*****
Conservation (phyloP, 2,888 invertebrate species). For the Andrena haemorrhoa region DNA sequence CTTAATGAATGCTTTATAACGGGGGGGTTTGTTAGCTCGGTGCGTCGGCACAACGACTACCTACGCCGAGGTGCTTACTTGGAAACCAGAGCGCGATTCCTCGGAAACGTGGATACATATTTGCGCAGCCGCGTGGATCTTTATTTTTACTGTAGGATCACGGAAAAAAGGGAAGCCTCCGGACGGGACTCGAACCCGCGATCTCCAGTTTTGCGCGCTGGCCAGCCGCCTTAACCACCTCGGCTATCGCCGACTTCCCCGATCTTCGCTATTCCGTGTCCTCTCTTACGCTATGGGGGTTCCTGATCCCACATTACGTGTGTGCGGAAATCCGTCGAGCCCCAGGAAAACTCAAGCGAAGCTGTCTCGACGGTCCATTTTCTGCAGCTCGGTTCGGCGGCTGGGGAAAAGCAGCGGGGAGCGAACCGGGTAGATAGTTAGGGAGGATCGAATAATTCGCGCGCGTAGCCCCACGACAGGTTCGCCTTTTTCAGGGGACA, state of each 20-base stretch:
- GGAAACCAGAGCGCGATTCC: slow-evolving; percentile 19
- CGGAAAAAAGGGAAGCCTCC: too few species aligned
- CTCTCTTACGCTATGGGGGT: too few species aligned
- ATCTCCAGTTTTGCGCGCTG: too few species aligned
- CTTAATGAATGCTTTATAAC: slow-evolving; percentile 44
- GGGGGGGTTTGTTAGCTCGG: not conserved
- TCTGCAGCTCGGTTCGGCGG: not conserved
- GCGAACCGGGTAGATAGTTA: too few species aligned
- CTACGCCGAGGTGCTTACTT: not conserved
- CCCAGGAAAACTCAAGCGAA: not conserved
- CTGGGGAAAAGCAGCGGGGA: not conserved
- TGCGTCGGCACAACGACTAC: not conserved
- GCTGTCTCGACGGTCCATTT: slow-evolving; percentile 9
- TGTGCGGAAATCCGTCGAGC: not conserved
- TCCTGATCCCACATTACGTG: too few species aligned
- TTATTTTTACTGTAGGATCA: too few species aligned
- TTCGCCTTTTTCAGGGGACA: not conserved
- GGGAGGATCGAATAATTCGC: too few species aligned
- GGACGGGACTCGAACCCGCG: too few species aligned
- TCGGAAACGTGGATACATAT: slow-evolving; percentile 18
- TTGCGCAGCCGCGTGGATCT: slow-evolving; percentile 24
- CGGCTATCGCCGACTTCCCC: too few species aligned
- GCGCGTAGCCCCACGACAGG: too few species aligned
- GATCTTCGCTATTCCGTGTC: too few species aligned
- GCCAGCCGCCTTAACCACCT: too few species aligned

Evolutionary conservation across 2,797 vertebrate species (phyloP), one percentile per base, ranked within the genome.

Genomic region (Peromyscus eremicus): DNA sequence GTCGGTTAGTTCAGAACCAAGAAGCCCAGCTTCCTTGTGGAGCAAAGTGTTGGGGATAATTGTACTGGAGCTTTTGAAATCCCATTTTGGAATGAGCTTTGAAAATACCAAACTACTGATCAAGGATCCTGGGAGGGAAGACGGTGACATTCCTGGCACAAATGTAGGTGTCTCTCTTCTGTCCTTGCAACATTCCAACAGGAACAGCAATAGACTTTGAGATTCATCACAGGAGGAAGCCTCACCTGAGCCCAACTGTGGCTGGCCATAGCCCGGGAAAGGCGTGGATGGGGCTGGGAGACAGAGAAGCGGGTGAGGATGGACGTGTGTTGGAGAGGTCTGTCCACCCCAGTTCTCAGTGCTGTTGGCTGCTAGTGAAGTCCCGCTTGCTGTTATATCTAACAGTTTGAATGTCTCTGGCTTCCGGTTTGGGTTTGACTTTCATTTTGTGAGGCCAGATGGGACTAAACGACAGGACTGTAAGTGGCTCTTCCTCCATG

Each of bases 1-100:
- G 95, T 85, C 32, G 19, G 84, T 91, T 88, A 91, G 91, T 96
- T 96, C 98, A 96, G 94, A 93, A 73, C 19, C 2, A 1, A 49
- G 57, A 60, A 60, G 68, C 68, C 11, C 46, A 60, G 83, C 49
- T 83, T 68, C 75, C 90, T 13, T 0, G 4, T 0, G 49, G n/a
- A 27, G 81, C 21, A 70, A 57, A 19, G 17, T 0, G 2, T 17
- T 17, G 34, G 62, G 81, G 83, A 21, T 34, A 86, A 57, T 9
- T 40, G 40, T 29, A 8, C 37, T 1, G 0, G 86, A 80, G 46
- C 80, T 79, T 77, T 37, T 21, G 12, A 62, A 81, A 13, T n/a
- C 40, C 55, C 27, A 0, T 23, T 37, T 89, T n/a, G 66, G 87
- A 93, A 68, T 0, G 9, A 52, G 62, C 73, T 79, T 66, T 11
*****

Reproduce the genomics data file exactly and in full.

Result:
Conservation (phyloP, 2,888 invertebrate species). For the Andrena haemorrhoa region DNA sequence CTTAATGAATGCTTTATAACGGGGGGGTTTGTTAGCTCGGTGCGTCGGCACAACGACTACCTACGCCGAGGTGCTTACTTGGAAACCAGAGCGCGATTCCTCGGAAACGTGGATACATATTTGCGCAGCCGCGTGGATCTTTATTTTTACTGTAGGATCACGGAAAAAAGGGAAGCCTCCGGACGGGACTCGAACCCGCGATCTCCAGTTTTGCGCGCTGGCCAGCCGCCTTAACCACCTCGGCTATCGCCGACTTCCCCGATCTTCGCTATTCCGTGTCCTCTCTTACGCTATGGGGGTTCCTGATCCCACATTACGTGTGTGCGGAAATCCGTCGAGCCCCAGGAAAACTCAAGCGAAGCTGTCTCGACGGTCCATTTTCTGCAGCTCGGTTCGGCGGCTGGGGAAAAGCAGCGGGGAGCGAACCGGGTAGATAGTTAGGGAGGATCGAATAATTCGCGCGCGTAGCCCCACGACAGGTTCGCCTTTTTCAGGGGACA, state of each 20-base stretch:
- GGAAACCAGAGCGCGATTCC: slow-evolving; percentile 19
- CGGAAAAAAGGGAAGCCTCC: too few species aligned
- CTCTCTTACGCTATGGGGGT: too few species aligned
- ATCTCCAGTTTTGCGCGCTG: too few species aligned
- CTTAATGAATGCTTTATAAC: slow-evolving; percentile 44
- GGGGGGGTTTGTTAGCTCGG: not conserved
- TCTGCAGCTCGGTTCGGCGG: not conserved
- GCGAACCGGGTAGATAGTTA: too few species aligned
- CTACGCCGAGGTGCTTACTT: not conserved
- CCCAGGAAAACTCAAGCGAA: not conserved
- CTGGGGAAAAGCAGCGGGGA: not conserved
- TGCGTCGGCACAACGACTAC: not conserved
- GCTGTCTCGACGGTCCATTT: slow-evolving; percentile 9
- TGTGCGGAAATCCGTCGAGC: not conserved
- TCCTGATCCCACATTACGTG: too few species aligned
- TTATTTTTACTGTAGGATCA: too few species aligned
- TTCGCCTTTTTCAGGGGACA: not conserved
- GGGAGGATCGAATAATTCGC: too few species aligned
- GGACGGGACTCGAACCCGCG: too few species aligned
- TCGGAAACGTGGATACATAT: slow-evolving; percentile 18
- TTGCGCAGCCGCGTGGATCT: slow-evolving; percentile 24
- CGGCTATCGCCGACTTCCCC: too few species aligned
- GCGCGTAGCCCCACGACAGG: too few species aligned
- GATCTTCGCTATTCCGTGTC: too few species aligned
- GCCAGCCGCCTTAACCACCT: too few species aligned

Evolutionary conservation across 2,797 vertebrate species (phyloP), one percentile per base, ranked within the genome.

Genomic region (Peromyscus eremicus): DNA sequence GTCGGTTAGTTCAGAACCAAGAAGCCCAGCTTCCTTGTGGAGCAAAGTGTTGGGGATAATTGTACTGGAGCTTTTGAAATCCCATTTTGGAATGAGCTTTGAAAATACCAAACTACTGATCAAGGATCCTGGGAGGGAAGACGGTGACATTCCTGGCACAAATGTAGGTGTCTCTCTTCTGTCCTTGCAACATTCCAACAGGAACAGCAATAGACTTTGAGATTCATCACAGGAGGAAGCCTCACCTGAGCCCAACTGTGGCTGGCCATAGCCCGGGAAAGGCGTGGATGGGGCTGGGAGACAGAGAAGCGGGTGAGGATGGACGTGTGTTGGAGAGGTCTGTCCACCCCAGTTCTCAGTGCTGTTGGCTGCTAGTGAAGTCCCGCTTGCTGTTATATCTAACAGTTTGAATGTCTCTGGCTTCCGGTTTGGGTTTGACTTTCATTTTGTGAGGCCAGATGGGACTAAACGACAGGACTGTAAGTGGCTCTTCCTCCATG

Each of bases 1-100:
- G 95, T 85, C 32, G 19, G 84, T 91, T 88, A 91, G 91, T 96
- T 96, C 98, A 96, G 94, A 93, A 73, C 19, C 2, A 1, A 49
- G 57, A 60, A 60, G 68, C 68, C 11, C 46, A 60, G 83, C 49
- T 83, T 68, C 75, C 90, T 13, T 0, G 4, T 0, G 49, G n/a
- A 27, G 81, C 21, A 70, A 57, A 19, G 17, T 0, G 2, T 17
- T 17, G 34, G 62, G 81, G 83, A 21, T 34, A 86, A 57, T 9
- T 40, G 40, T 29, A 8, C 37, T 1, G 0, G 86, A 80, G 46
- C 80, T 79, T 77, T 37, T 21, G 12, A 62, A 81, A 13, T n/a
- C 40, C 55, C 27, A 0, T 23, T 37, T 89, T n/a, G 66, G 87
- A 93, A 68, T 0, G 9, A 52, G 62, C 73, T 79, T 66, T 11